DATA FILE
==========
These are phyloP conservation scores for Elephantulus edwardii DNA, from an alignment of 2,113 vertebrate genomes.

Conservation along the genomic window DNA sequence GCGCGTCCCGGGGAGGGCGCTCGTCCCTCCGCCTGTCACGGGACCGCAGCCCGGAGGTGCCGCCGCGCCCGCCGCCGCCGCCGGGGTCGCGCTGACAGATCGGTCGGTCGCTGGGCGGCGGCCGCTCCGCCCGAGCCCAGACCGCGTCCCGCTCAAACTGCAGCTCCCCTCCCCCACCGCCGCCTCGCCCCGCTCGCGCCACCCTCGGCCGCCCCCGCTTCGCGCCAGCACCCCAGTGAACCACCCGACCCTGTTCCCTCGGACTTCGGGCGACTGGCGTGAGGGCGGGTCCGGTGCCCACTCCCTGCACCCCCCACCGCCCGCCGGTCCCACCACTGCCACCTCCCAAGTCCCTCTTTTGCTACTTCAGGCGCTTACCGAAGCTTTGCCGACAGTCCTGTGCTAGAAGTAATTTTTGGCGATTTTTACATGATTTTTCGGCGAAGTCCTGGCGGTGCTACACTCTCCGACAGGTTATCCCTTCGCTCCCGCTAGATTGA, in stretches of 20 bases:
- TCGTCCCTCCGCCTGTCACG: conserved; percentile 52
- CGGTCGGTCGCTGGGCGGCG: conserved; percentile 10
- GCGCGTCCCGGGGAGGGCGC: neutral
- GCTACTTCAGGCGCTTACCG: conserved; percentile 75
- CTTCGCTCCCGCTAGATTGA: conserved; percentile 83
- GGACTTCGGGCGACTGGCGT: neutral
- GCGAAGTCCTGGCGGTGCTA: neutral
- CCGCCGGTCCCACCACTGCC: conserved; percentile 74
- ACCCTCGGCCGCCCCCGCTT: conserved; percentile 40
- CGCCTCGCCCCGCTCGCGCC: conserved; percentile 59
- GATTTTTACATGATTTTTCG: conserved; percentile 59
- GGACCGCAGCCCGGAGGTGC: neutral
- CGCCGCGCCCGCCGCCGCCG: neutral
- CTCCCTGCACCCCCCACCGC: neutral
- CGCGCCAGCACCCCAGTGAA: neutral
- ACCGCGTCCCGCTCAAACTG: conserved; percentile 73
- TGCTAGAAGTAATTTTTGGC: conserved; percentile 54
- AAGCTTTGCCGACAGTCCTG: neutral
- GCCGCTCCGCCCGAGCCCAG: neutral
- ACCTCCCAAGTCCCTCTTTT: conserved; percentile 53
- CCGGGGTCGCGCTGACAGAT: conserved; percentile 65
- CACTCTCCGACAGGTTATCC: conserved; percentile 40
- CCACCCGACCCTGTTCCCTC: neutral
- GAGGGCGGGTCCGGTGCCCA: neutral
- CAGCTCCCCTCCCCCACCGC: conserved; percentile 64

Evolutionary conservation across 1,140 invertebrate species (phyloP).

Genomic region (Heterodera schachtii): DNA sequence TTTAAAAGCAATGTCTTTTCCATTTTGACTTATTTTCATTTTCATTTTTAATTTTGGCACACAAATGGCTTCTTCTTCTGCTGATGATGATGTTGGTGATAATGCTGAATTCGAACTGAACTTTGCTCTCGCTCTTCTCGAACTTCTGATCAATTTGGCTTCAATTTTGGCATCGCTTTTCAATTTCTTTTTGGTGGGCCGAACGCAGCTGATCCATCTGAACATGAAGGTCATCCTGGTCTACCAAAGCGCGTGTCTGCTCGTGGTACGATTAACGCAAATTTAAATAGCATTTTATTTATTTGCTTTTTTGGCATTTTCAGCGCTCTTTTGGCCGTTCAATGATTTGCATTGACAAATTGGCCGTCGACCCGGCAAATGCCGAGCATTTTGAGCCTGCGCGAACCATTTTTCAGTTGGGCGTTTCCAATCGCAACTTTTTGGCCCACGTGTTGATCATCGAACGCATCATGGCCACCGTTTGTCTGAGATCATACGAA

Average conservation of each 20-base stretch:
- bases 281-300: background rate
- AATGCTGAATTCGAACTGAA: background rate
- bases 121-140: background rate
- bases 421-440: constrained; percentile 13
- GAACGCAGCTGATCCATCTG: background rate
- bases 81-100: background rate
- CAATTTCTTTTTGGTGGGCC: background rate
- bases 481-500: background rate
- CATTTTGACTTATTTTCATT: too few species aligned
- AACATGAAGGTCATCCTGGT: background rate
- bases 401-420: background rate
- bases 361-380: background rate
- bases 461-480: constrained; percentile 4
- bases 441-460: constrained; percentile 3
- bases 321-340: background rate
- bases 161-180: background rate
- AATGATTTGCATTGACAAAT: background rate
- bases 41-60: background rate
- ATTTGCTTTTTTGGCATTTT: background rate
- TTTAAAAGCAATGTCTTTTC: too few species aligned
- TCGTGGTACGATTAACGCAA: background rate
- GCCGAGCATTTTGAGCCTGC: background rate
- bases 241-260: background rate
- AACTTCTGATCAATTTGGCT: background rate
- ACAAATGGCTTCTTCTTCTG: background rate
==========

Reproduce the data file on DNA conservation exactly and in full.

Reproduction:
These are phyloP conservation scores for Elephantulus edwardii DNA, from an alignment of 2,113 vertebrate genomes.

Conservation along the genomic window DNA sequence GCGCGTCCCGGGGAGGGCGCTCGTCCCTCCGCCTGTCACGGGACCGCAGCCCGGAGGTGCCGCCGCGCCCGCCGCCGCCGCCGGGGTCGCGCTGACAGATCGGTCGGTCGCTGGGCGGCGGCCGCTCCGCCCGAGCCCAGACCGCGTCCCGCTCAAACTGCAGCTCCCCTCCCCCACCGCCGCCTCGCCCCGCTCGCGCCACCCTCGGCCGCCCCCGCTTCGCGCCAGCACCCCAGTGAACCACCCGACCCTGTTCCCTCGGACTTCGGGCGACTGGCGTGAGGGCGGGTCCGGTGCCCACTCCCTGCACCCCCCACCGCCCGCCGGTCCCACCACTGCCACCTCCCAAGTCCCTCTTTTGCTACTTCAGGCGCTTACCGAAGCTTTGCCGACAGTCCTGTGCTAGAAGTAATTTTTGGCGATTTTTACATGATTTTTCGGCGAAGTCCTGGCGGTGCTACACTCTCCGACAGGTTATCCCTTCGCTCCCGCTAGATTGA, in stretches of 20 bases:
- TCGTCCCTCCGCCTGTCACG: conserved; percentile 52
- CGGTCGGTCGCTGGGCGGCG: conserved; percentile 10
- GCGCGTCCCGGGGAGGGCGC: neutral
- GCTACTTCAGGCGCTTACCG: conserved; percentile 75
- CTTCGCTCCCGCTAGATTGA: conserved; percentile 83
- GGACTTCGGGCGACTGGCGT: neutral
- GCGAAGTCCTGGCGGTGCTA: neutral
- CCGCCGGTCCCACCACTGCC: conserved; percentile 74
- ACCCTCGGCCGCCCCCGCTT: conserved; percentile 40
- CGCCTCGCCCCGCTCGCGCC: conserved; percentile 59
- GATTTTTACATGATTTTTCG: conserved; percentile 59
- GGACCGCAGCCCGGAGGTGC: neutral
- CGCCGCGCCCGCCGCCGCCG: neutral
- CTCCCTGCACCCCCCACCGC: neutral
- CGCGCCAGCACCCCAGTGAA: neutral
- ACCGCGTCCCGCTCAAACTG: conserved; percentile 73
- TGCTAGAAGTAATTTTTGGC: conserved; percentile 54
- AAGCTTTGCCGACAGTCCTG: neutral
- GCCGCTCCGCCCGAGCCCAG: neutral
- ACCTCCCAAGTCCCTCTTTT: conserved; percentile 53
- CCGGGGTCGCGCTGACAGAT: conserved; percentile 65
- CACTCTCCGACAGGTTATCC: conserved; percentile 40
- CCACCCGACCCTGTTCCCTC: neutral
- GAGGGCGGGTCCGGTGCCCA: neutral
- CAGCTCCCCTCCCCCACCGC: conserved; percentile 64

Evolutionary conservation across 1,140 invertebrate species (phyloP).

Genomic region (Heterodera schachtii): DNA sequence TTTAAAAGCAATGTCTTTTCCATTTTGACTTATTTTCATTTTCATTTTTAATTTTGGCACACAAATGGCTTCTTCTTCTGCTGATGATGATGTTGGTGATAATGCTGAATTCGAACTGAACTTTGCTCTCGCTCTTCTCGAACTTCTGATCAATTTGGCTTCAATTTTGGCATCGCTTTTCAATTTCTTTTTGGTGGGCCGAACGCAGCTGATCCATCTGAACATGAAGGTCATCCTGGTCTACCAAAGCGCGTGTCTGCTCGTGGTACGATTAACGCAAATTTAAATAGCATTTTATTTATTTGCTTTTTTGGCATTTTCAGCGCTCTTTTGGCCGTTCAATGATTTGCATTGACAAATTGGCCGTCGACCCGGCAAATGCCGAGCATTTTGAGCCTGCGCGAACCATTTTTCAGTTGGGCGTTTCCAATCGCAACTTTTTGGCCCACGTGTTGATCATCGAACGCATCATGGCCACCGTTTGTCTGAGATCATACGAA

Average conservation of each 20-base stretch:
- bases 281-300: background rate
- AATGCTGAATTCGAACTGAA: background rate
- bases 121-140: background rate
- bases 421-440: constrained; percentile 13
- GAACGCAGCTGATCCATCTG: background rate
- bases 81-100: background rate
- CAATTTCTTTTTGGTGGGCC: background rate
- bases 481-500: background rate
- CATTTTGACTTATTTTCATT: too few species aligned
- AACATGAAGGTCATCCTGGT: background rate
- bases 401-420: background rate
- bases 361-380: background rate
- bases 461-480: constrained; percentile 4
- bases 441-460: constrained; percentile 3
- bases 321-340: background rate
- bases 161-180: background rate
- AATGATTTGCATTGACAAAT: background rate
- bases 41-60: background rate
- ATTTGCTTTTTTGGCATTTT: background rate
- TTTAAAAGCAATGTCTTTTC: too few species aligned
- TCGTGGTACGATTAACGCAA: background rate
- GCCGAGCATTTTGAGCCTGC: background rate
- bases 241-260: background rate
- AACTTCTGATCAATTTGGCT: background rate
- ACAAATGGCTTCTTCTTCTG: background rate